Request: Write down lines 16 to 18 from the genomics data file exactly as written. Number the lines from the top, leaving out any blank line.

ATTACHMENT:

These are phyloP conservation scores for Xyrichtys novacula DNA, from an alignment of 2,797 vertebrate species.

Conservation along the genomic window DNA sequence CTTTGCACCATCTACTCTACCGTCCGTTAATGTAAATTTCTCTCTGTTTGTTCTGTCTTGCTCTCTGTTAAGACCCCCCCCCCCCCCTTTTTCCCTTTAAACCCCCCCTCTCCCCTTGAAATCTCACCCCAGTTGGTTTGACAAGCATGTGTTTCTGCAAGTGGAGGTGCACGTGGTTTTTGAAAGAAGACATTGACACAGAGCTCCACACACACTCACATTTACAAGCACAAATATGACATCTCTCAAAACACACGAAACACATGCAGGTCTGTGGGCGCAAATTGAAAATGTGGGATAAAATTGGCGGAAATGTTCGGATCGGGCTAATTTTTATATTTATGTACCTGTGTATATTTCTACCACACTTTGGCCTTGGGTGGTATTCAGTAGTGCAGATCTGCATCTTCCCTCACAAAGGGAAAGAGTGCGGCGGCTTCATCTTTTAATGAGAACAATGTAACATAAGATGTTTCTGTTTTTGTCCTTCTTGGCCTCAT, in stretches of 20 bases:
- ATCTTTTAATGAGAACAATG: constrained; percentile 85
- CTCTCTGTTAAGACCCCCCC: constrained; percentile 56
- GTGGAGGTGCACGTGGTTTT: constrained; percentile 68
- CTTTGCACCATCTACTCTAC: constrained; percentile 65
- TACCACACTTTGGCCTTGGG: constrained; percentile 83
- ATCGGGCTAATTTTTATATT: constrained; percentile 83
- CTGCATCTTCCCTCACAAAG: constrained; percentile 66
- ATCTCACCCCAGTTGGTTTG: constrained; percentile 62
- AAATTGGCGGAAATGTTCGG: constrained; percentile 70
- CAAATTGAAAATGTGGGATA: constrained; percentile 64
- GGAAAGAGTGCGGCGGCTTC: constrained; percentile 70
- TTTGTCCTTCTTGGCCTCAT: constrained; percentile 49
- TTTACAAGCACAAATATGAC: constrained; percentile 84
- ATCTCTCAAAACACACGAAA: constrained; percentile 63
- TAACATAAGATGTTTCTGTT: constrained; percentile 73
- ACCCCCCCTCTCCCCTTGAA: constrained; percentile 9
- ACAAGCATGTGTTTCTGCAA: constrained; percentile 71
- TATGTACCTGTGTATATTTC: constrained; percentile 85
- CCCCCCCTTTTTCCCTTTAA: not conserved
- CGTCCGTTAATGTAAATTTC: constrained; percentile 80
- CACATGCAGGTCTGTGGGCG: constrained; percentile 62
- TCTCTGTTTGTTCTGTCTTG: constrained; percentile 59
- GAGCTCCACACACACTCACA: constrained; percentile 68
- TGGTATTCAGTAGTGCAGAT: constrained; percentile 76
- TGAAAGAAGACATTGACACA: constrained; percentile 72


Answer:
- ATCTCTCAAAACACACGAAA: constrained; percentile 63
- TAACATAAGATGTTTCTGTT: constrained; percentile 73
- ACCCCCCCTCTCCCCTTGAA: constrained; percentile 9